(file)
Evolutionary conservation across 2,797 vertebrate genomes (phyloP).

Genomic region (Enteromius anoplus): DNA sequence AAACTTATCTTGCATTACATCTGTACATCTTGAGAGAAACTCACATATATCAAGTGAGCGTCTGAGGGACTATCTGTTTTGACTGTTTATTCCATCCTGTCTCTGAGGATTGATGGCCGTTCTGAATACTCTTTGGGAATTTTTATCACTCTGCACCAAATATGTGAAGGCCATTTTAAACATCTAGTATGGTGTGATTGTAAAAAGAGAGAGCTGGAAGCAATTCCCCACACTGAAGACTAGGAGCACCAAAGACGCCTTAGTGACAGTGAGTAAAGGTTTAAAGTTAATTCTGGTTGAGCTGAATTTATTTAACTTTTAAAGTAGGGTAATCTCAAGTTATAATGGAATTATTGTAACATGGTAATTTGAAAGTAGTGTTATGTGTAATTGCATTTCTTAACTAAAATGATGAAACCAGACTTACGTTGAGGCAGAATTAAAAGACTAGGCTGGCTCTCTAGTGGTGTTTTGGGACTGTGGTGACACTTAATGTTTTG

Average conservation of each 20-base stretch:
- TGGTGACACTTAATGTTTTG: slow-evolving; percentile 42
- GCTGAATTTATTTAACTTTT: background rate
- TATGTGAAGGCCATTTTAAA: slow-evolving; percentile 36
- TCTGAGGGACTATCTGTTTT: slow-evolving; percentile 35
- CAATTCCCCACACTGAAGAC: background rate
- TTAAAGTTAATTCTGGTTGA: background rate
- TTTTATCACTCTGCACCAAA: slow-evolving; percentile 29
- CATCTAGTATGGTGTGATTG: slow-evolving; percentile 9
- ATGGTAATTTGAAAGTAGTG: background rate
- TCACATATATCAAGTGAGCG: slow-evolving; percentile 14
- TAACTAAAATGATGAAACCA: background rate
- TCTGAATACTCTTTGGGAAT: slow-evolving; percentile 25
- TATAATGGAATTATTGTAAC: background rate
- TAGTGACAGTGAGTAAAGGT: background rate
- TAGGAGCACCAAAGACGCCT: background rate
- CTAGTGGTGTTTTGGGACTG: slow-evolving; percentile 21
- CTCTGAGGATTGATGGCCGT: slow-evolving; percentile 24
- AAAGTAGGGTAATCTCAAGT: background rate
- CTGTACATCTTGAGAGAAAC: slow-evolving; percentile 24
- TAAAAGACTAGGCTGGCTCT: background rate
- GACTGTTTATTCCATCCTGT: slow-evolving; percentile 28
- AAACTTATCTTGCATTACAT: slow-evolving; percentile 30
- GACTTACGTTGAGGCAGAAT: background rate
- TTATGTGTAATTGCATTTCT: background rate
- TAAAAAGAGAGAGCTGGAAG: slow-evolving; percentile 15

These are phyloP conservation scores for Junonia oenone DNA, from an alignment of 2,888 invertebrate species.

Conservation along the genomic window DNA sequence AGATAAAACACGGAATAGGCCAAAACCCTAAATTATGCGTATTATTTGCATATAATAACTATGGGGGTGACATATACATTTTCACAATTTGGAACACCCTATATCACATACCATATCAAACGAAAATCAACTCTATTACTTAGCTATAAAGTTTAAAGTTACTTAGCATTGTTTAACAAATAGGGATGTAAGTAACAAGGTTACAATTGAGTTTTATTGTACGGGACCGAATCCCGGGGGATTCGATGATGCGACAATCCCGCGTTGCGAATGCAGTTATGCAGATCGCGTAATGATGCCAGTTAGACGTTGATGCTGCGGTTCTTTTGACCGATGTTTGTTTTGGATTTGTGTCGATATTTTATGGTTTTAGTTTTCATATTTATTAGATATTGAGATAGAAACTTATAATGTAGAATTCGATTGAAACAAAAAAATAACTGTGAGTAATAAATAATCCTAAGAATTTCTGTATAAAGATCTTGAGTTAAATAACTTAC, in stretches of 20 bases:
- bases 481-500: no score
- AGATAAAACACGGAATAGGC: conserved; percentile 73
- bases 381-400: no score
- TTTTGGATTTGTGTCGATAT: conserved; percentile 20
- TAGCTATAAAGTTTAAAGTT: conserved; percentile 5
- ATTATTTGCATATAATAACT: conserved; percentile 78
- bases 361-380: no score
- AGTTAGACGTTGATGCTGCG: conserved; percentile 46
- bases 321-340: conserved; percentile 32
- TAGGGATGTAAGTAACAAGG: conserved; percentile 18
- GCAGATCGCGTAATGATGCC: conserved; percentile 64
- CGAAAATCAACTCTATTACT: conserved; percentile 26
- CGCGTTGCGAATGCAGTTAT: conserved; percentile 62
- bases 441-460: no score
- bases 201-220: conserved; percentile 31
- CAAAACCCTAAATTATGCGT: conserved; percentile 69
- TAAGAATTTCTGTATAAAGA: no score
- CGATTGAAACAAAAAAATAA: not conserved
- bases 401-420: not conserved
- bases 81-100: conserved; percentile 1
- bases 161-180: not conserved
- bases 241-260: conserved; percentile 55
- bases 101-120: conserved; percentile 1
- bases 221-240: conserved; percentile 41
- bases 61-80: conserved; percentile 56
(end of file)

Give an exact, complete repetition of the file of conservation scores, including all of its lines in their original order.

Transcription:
Evolutionary conservation across 2,797 vertebrate genomes (phyloP).

Genomic region (Enteromius anoplus): DNA sequence AAACTTATCTTGCATTACATCTGTACATCTTGAGAGAAACTCACATATATCAAGTGAGCGTCTGAGGGACTATCTGTTTTGACTGTTTATTCCATCCTGTCTCTGAGGATTGATGGCCGTTCTGAATACTCTTTGGGAATTTTTATCACTCTGCACCAAATATGTGAAGGCCATTTTAAACATCTAGTATGGTGTGATTGTAAAAAGAGAGAGCTGGAAGCAATTCCCCACACTGAAGACTAGGAGCACCAAAGACGCCTTAGTGACAGTGAGTAAAGGTTTAAAGTTAATTCTGGTTGAGCTGAATTTATTTAACTTTTAAAGTAGGGTAATCTCAAGTTATAATGGAATTATTGTAACATGGTAATTTGAAAGTAGTGTTATGTGTAATTGCATTTCTTAACTAAAATGATGAAACCAGACTTACGTTGAGGCAGAATTAAAAGACTAGGCTGGCTCTCTAGTGGTGTTTTGGGACTGTGGTGACACTTAATGTTTTG

Average conservation of each 20-base stretch:
- TGGTGACACTTAATGTTTTG: slow-evolving; percentile 42
- GCTGAATTTATTTAACTTTT: background rate
- TATGTGAAGGCCATTTTAAA: slow-evolving; percentile 36
- TCTGAGGGACTATCTGTTTT: slow-evolving; percentile 35
- CAATTCCCCACACTGAAGAC: background rate
- TTAAAGTTAATTCTGGTTGA: background rate
- TTTTATCACTCTGCACCAAA: slow-evolving; percentile 29
- CATCTAGTATGGTGTGATTG: slow-evolving; percentile 9
- ATGGTAATTTGAAAGTAGTG: background rate
- TCACATATATCAAGTGAGCG: slow-evolving; percentile 14
- TAACTAAAATGATGAAACCA: background rate
- TCTGAATACTCTTTGGGAAT: slow-evolving; percentile 25
- TATAATGGAATTATTGTAAC: background rate
- TAGTGACAGTGAGTAAAGGT: background rate
- TAGGAGCACCAAAGACGCCT: background rate
- CTAGTGGTGTTTTGGGACTG: slow-evolving; percentile 21
- CTCTGAGGATTGATGGCCGT: slow-evolving; percentile 24
- AAAGTAGGGTAATCTCAAGT: background rate
- CTGTACATCTTGAGAGAAAC: slow-evolving; percentile 24
- TAAAAGACTAGGCTGGCTCT: background rate
- GACTGTTTATTCCATCCTGT: slow-evolving; percentile 28
- AAACTTATCTTGCATTACAT: slow-evolving; percentile 30
- GACTTACGTTGAGGCAGAAT: background rate
- TTATGTGTAATTGCATTTCT: background rate
- TAAAAAGAGAGAGCTGGAAG: slow-evolving; percentile 15

These are phyloP conservation scores for Junonia oenone DNA, from an alignment of 2,888 invertebrate species.

Conservation along the genomic window DNA sequence AGATAAAACACGGAATAGGCCAAAACCCTAAATTATGCGTATTATTTGCATATAATAACTATGGGGGTGACATATACATTTTCACAATTTGGAACACCCTATATCACATACCATATCAAACGAAAATCAACTCTATTACTTAGCTATAAAGTTTAAAGTTACTTAGCATTGTTTAACAAATAGGGATGTAAGTAACAAGGTTACAATTGAGTTTTATTGTACGGGACCGAATCCCGGGGGATTCGATGATGCGACAATCCCGCGTTGCGAATGCAGTTATGCAGATCGCGTAATGATGCCAGTTAGACGTTGATGCTGCGGTTCTTTTGACCGATGTTTGTTTTGGATTTGTGTCGATATTTTATGGTTTTAGTTTTCATATTTATTAGATATTGAGATAGAAACTTATAATGTAGAATTCGATTGAAACAAAAAAATAACTGTGAGTAATAAATAATCCTAAGAATTTCTGTATAAAGATCTTGAGTTAAATAACTTAC, in stretches of 20 bases:
- bases 481-500: no score
- AGATAAAACACGGAATAGGC: conserved; percentile 73
- bases 381-400: no score
- TTTTGGATTTGTGTCGATAT: conserved; percentile 20
- TAGCTATAAAGTTTAAAGTT: conserved; percentile 5
- ATTATTTGCATATAATAACT: conserved; percentile 78
- bases 361-380: no score
- AGTTAGACGTTGATGCTGCG: conserved; percentile 46
- bases 321-340: conserved; percentile 32
- TAGGGATGTAAGTAACAAGG: conserved; percentile 18
- GCAGATCGCGTAATGATGCC: conserved; percentile 64
- CGAAAATCAACTCTATTACT: conserved; percentile 26
- CGCGTTGCGAATGCAGTTAT: conserved; percentile 62
- bases 441-460: no score
- bases 201-220: conserved; percentile 31
- CAAAACCCTAAATTATGCGT: conserved; percentile 69
- TAAGAATTTCTGTATAAAGA: no score
- CGATTGAAACAAAAAAATAA: not conserved
- bases 401-420: not conserved
- bases 81-100: conserved; percentile 1
- bases 161-180: not conserved
- bases 241-260: conserved; percentile 55
- bases 101-120: conserved; percentile 1
- bases 221-240: conserved; percentile 41
- bases 61-80: conserved; percentile 56